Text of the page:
It’s time to bust open these plasma TV old wives’ tales, because to hold faith any longer in these myths is to cheat yourself of an incredible – nay, the incrediblest – viewing experience possible on a TV.

Long life

Let’s start with one of the most enduring myths about plasma TV, especially when unfavourably compared with LCD, and that’s lifespan.

The common belief is that plasma TVs fade. The reality is that all TVs fade, based as they are around various methods of producing and manipulating light. LCD TVs are as susceptible to losing brightness as plasma displays – the same goes even for good old fashioned ‘tube’ tellies – but the good news for either display type is that it takes a very, very long time for this to happen and affect your viewing pleasure.

To put this concern into context, with the new G10 Series NeoPDP Full HD TVs from Panasonic (starting at $2,749 for the 42 inch TH-P42G10A), it’ll take 100,000 hours of continuous use before the brightness level is even halved (let alone fades away to nothing). And to put that context into a better context, that’s just over 34 years of having the TV on for eight hours a day, every day. And if you sit on your arse for that long every day for over 30 years, then you’ll have bigger problems to worry about than a slightly dimmer TV set at the end of it.

Won’t get burned

You’re not going to keep your HDTV for 30 years and you’re not going to leave it on the same, static image for a week without changing channel or turning it off, are you? No? But that’s exactly the fear addressed in the second myth, with ‘burn-in’.

Again, just as with brightness loss, burn-in – where a ‘ghost’ image remains visible onscreen even when the channel is showing completely different content – can occur on any type of television, regardless of the technology used. Those displayed in airports, even on regular ‘CRT’ TVs, often did this, and despite protestations to the contrary (from people who make them, usually), even LCDs can suffer from this effect, although the provenance is different and it’s referred to as ‘image persistence’.

To be fair, the burn-in phenomena it has its roots in truth, as early generations of plasma televisions did suffer from image retention when over-zealous sports fans would leave their TVs on all day and night showing the cricket on Channel 9, or not wanting to miss a single ball from Wimbledon, finding the logos of the TV channels hovering phantom-like in the corner and stubbornly refusing to ‘go into the light’.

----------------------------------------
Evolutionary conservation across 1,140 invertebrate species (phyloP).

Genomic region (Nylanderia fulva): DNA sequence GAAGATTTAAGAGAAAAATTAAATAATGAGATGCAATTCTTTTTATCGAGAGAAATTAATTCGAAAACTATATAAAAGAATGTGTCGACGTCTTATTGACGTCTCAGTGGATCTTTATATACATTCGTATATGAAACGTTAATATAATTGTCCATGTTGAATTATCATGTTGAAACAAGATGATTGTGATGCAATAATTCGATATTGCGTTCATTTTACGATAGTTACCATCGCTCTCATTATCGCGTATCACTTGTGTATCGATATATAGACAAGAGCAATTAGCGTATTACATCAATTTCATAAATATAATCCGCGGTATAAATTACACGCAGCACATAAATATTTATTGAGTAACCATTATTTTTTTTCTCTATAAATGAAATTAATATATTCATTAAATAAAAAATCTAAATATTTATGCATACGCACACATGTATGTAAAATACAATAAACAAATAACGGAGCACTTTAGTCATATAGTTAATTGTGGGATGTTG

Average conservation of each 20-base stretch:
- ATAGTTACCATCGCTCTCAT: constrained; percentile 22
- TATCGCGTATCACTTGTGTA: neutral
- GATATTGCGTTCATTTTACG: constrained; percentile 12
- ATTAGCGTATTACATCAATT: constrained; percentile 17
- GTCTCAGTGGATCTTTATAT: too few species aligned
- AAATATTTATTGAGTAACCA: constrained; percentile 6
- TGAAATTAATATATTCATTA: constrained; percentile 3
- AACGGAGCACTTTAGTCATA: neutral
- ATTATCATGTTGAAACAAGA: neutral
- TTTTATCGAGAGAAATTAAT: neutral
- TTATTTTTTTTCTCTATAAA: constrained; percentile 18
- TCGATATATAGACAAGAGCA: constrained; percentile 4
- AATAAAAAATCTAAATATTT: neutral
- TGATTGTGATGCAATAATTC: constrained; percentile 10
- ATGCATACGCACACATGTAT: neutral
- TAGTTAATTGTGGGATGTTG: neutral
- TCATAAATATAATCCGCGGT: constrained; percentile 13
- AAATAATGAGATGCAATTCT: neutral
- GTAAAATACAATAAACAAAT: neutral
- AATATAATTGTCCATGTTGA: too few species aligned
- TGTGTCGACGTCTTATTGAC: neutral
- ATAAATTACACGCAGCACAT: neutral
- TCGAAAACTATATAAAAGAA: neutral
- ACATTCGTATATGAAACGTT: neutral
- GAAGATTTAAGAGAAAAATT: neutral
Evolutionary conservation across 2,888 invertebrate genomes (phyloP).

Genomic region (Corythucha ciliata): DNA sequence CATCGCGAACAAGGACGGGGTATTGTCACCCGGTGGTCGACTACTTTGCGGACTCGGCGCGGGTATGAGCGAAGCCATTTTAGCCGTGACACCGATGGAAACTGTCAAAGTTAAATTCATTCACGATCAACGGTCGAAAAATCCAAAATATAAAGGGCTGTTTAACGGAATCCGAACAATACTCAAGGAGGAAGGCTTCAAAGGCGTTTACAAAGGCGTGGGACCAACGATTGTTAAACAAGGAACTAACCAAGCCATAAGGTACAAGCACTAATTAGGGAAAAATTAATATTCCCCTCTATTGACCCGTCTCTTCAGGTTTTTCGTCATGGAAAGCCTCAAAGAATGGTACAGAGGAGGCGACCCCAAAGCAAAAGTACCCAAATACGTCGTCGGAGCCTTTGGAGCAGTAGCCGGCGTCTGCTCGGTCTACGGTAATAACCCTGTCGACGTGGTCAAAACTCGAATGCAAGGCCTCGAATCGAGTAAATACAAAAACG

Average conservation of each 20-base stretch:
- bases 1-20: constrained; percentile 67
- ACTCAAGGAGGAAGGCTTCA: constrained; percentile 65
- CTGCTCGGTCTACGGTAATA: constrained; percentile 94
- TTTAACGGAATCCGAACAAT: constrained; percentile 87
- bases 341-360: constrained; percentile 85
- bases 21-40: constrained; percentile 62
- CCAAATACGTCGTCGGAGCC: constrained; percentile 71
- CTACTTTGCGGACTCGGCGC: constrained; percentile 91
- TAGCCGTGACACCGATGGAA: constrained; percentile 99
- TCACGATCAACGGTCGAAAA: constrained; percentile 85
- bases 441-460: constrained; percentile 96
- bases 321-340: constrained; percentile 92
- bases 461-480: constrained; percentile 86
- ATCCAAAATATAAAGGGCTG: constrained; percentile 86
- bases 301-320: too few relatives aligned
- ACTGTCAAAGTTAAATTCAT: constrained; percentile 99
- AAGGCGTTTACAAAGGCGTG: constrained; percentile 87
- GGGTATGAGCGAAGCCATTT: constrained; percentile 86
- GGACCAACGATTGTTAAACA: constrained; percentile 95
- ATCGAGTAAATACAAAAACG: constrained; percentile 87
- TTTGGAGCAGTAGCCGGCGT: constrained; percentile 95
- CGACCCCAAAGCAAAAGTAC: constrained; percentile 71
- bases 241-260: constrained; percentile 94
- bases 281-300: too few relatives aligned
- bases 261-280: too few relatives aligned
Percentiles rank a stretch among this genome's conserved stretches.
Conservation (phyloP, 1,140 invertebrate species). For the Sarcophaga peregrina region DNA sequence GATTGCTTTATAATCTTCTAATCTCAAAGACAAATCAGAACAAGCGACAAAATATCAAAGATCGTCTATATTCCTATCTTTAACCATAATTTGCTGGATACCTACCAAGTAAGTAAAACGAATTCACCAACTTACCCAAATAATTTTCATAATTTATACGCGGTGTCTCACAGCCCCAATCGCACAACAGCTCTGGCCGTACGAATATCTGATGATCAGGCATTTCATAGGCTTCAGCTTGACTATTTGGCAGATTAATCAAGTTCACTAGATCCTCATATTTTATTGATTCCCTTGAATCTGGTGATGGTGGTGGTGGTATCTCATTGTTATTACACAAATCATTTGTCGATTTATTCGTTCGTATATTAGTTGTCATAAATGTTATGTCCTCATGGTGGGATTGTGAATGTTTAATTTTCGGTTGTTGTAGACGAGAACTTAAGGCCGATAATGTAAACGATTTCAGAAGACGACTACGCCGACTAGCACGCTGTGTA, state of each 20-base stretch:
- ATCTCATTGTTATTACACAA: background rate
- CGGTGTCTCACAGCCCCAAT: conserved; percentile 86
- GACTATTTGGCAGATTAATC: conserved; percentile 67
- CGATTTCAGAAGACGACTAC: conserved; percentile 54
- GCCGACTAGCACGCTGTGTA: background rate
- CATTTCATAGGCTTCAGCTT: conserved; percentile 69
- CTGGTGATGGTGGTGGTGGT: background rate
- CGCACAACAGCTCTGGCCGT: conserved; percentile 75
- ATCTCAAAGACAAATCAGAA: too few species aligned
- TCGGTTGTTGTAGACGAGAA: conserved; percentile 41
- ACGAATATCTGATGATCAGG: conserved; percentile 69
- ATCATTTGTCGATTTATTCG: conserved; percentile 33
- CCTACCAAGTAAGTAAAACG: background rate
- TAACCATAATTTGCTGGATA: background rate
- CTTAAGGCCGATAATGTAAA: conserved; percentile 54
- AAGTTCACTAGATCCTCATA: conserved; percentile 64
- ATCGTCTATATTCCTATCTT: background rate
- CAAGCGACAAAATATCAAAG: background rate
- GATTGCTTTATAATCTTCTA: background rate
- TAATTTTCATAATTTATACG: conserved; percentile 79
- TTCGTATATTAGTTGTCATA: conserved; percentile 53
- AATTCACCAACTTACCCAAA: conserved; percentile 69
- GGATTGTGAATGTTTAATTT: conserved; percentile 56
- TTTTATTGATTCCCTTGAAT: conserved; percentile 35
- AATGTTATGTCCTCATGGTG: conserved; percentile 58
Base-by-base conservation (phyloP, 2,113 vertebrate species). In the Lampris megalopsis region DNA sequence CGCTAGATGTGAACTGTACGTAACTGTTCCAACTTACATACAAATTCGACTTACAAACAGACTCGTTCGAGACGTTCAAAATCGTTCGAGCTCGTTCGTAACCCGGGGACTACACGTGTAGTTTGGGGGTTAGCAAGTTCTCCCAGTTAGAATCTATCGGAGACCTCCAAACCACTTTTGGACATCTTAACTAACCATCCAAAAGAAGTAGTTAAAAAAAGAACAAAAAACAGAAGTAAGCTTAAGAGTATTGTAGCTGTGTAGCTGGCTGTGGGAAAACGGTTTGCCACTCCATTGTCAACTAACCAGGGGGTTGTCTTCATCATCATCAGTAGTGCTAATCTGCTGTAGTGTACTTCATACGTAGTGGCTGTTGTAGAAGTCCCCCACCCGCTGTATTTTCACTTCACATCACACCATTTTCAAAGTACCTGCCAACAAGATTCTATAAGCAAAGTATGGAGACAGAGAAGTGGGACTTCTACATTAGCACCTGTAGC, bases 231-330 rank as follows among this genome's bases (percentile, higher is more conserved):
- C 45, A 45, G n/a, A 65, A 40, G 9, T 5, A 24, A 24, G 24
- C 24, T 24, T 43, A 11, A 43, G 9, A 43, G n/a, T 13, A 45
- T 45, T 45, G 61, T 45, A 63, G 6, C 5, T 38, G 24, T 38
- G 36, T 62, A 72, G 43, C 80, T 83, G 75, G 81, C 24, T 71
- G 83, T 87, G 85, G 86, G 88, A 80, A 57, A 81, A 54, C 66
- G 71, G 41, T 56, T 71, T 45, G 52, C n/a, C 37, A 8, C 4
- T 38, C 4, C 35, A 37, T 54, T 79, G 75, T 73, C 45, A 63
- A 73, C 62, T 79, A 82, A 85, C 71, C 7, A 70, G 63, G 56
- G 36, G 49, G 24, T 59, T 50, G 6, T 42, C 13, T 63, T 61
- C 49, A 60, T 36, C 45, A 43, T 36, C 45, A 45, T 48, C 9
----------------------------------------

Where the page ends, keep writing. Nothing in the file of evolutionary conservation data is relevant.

But the good news now is that new plasma displays are nowhere near as susceptible to this kind of image retention, thanks to a continual evolution in the type, composition and mix of gases used in the technology, as well as active, post-sale features that work to reduce or eliminate any possibility of burn-in, even when a static image remains display on the TV.

Plasma manufacturers legitimately claim that, in any event, permanent image retention is now a thing of the past. Additionally, TV stations all now deploy ‘faded’ versions of their logos, eliminating the main culprit in one fell swoop.

Watt’s up, watt’s down – power consumption

So before we get on to the real benefits of the plasma format, let’s just slay another sacred cow; power consumption. Despite the regular cranking of alarmist reporting from disgracefully sensationalist populist TV programming, large screen TVs are not sucking up electricity like lounge-based, localised black holes and spinning your household into grief with the bank manager.

In reality, for a number of years now, both LCD and plasma televisions have actually been some of the lower consumers of electricity in your home when it comes to large appliances, and every year they’re becoming more and more energy efficient. This is especially true of the ‘standby power’ issue that has gained so much currency of late: even the two-year-old 127 cm Pioneer LX508A plasma TV I have at home uses only 0.4 watts of power on standby. That’s far less than a 2009 46 inch LCD TV from a certain leading brand uses, for instance.

But even in full flow, displaying moving imagery, sound and everything, an average large-screen TV is still seriously outpaced in the power-eating stakes by your air-con, refrigerator, washer-dryer and microwave, and won’t add much more than 50 bucks per year to your power bills – in other words, less in a year of entertainment than you probably spill every Friday night out with your mates.

The latest power-related innovation in plasma TVs means that the units can not only turn themselves off when not in use, but can turn anything else off connected to them (DVD player, PVR, etc), so if power consumption still keeps you awake at night, be sure to check the tech specs before you buy.